Extending PHP does not mean just adding classes and functions. It also means adding functionality not previously supported by PHP. This can be done by writing functions in C that can be called from PHP. These functions should be able to receive parameters passed from PHP. The difference between a variable in a C source and a variable in PHP is that in PHP the variable in PHP is loosely typed. That is, in PHP a variable can be used as an integer, but later as a string or a floating point number, so its equivalent in C is zVal. “zval” is a structure containing the variable’s type and a union made up of members of different types sharing the same memory address.
The PHP extension is a dynamically linked library (‘dll’ in Windows, ‘so’ in Linux) containing functions that can be called from PHP.
The process of creating an extension is described in the chapter “PHP at the Core: A Hacker’s Guide to the Zend Engine” in the famous PHP manual.
Building the extension starts with tunning the ‘ext_skel’ script, which creates a directory for your extension including a skeleton of the extension’s C code and a header file.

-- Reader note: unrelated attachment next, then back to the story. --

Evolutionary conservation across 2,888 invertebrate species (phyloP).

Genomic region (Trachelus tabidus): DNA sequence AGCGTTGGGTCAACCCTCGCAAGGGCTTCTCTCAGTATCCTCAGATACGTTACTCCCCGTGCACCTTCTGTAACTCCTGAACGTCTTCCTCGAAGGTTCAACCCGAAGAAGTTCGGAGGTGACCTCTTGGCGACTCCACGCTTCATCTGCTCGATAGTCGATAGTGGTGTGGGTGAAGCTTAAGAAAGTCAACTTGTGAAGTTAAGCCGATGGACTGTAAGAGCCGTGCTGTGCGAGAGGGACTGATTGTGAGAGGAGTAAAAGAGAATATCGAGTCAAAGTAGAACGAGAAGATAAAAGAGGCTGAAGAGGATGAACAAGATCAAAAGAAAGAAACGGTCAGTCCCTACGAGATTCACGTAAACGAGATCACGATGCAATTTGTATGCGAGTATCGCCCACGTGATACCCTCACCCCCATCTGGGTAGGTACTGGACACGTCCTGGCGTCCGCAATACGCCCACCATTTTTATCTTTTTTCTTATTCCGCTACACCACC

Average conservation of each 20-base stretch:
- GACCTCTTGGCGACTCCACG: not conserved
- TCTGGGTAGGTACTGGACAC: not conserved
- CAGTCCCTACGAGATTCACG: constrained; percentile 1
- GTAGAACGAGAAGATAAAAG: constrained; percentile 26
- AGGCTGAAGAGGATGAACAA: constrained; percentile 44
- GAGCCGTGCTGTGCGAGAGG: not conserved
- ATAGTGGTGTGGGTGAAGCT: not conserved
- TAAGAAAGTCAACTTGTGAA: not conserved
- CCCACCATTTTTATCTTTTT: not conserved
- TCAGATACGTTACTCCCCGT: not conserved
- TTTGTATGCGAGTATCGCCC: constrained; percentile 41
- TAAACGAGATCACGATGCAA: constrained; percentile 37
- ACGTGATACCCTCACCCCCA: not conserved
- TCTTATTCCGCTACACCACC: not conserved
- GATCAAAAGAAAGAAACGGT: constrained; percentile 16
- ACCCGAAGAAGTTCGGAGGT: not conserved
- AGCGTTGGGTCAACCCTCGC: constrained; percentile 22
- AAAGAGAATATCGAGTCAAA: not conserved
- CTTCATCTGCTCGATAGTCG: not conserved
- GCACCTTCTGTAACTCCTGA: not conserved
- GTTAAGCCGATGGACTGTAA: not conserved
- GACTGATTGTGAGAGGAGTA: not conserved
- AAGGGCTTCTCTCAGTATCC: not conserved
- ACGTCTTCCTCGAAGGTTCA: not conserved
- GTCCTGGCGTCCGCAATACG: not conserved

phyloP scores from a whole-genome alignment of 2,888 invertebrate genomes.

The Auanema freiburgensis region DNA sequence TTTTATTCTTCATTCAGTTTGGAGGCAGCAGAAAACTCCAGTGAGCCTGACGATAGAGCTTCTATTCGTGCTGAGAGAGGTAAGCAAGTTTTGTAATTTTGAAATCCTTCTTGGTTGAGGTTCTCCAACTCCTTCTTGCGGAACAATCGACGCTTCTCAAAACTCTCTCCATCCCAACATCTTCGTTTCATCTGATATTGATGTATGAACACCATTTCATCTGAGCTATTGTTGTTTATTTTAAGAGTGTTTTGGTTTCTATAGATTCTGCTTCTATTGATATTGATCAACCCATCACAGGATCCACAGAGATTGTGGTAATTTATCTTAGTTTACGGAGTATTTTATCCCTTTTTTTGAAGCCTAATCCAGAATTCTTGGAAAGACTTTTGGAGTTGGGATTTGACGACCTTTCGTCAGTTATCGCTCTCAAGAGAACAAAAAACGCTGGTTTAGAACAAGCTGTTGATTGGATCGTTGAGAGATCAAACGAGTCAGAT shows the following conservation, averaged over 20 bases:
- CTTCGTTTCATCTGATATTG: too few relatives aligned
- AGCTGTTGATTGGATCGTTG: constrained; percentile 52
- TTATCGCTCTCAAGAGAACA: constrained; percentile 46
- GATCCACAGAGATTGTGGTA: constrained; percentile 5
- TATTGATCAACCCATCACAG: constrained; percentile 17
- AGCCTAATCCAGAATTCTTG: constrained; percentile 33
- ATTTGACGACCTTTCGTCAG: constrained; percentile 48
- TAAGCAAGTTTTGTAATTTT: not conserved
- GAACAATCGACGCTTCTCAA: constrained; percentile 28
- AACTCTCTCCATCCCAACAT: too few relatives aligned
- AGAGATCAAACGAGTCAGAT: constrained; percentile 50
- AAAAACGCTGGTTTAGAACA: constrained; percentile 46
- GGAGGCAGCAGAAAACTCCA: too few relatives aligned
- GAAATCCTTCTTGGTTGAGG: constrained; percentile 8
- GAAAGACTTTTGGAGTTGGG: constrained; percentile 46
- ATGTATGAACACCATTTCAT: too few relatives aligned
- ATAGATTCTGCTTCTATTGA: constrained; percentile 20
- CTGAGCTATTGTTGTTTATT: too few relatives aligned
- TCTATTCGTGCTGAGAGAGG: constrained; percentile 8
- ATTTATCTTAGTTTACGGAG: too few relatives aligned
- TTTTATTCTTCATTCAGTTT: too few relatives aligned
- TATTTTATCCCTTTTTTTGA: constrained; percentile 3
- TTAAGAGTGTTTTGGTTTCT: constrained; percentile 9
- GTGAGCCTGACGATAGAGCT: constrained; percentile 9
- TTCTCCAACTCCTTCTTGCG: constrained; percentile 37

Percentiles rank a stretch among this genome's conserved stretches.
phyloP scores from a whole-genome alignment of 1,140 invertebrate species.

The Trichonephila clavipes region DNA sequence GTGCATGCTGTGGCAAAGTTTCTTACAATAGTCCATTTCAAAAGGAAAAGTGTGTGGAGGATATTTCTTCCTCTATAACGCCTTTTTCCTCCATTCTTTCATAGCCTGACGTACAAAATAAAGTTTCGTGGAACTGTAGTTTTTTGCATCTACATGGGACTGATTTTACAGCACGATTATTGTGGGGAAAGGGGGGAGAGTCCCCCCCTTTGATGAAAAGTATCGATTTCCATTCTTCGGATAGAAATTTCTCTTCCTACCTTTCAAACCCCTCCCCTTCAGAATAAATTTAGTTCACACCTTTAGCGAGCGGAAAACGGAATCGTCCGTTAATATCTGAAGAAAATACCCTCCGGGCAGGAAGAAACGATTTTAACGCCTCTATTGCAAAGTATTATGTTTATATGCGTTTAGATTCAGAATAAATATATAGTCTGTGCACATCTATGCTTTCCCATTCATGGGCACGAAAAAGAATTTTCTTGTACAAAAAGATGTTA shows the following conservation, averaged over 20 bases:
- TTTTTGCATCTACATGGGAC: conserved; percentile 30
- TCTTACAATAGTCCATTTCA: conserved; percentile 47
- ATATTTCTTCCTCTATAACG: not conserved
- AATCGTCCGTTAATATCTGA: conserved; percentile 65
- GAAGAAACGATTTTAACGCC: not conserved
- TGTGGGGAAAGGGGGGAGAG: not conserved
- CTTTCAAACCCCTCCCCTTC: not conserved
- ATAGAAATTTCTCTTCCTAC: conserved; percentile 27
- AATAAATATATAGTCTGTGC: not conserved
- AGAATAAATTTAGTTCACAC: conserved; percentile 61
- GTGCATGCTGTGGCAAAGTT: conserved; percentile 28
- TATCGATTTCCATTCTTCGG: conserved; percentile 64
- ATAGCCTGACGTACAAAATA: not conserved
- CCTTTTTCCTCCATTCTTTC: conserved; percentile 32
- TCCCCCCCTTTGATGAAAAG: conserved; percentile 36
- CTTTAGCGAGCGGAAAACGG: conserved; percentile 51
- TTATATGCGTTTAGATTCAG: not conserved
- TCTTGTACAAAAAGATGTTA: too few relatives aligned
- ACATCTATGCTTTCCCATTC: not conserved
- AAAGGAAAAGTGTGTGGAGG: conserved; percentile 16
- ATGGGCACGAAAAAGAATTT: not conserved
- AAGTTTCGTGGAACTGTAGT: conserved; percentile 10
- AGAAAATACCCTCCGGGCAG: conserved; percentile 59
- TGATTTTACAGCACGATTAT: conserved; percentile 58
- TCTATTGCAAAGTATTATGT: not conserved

The next step is to add functions and global variables using macros.
The macro used for defining a function is PHP_FUNCTION(function_name). Returning a value is done using the macros RETURN_TRUE, RETURN_FALSE, RETVAL_* . These macros are in /path/to/php_include_dir/Zend/zend_API.h
Arguments are passed to local C variables using the function ‘zend_parse_parameters’.
The next step is to edit config.w4(Linux) or config.w32(windows), then run ‘phpize’ and ‘configure’ to create a Makefile.
Finally, run make.
The dynamically loaded library will be created in the ‘modules’ directory. Use ‘make install’ with root permissions to copy your extension to the PHP extension directory.
Unfortunately, the guide is far from being complete, so to look for examples, browse ‘pecl.php.net‘ for source codes.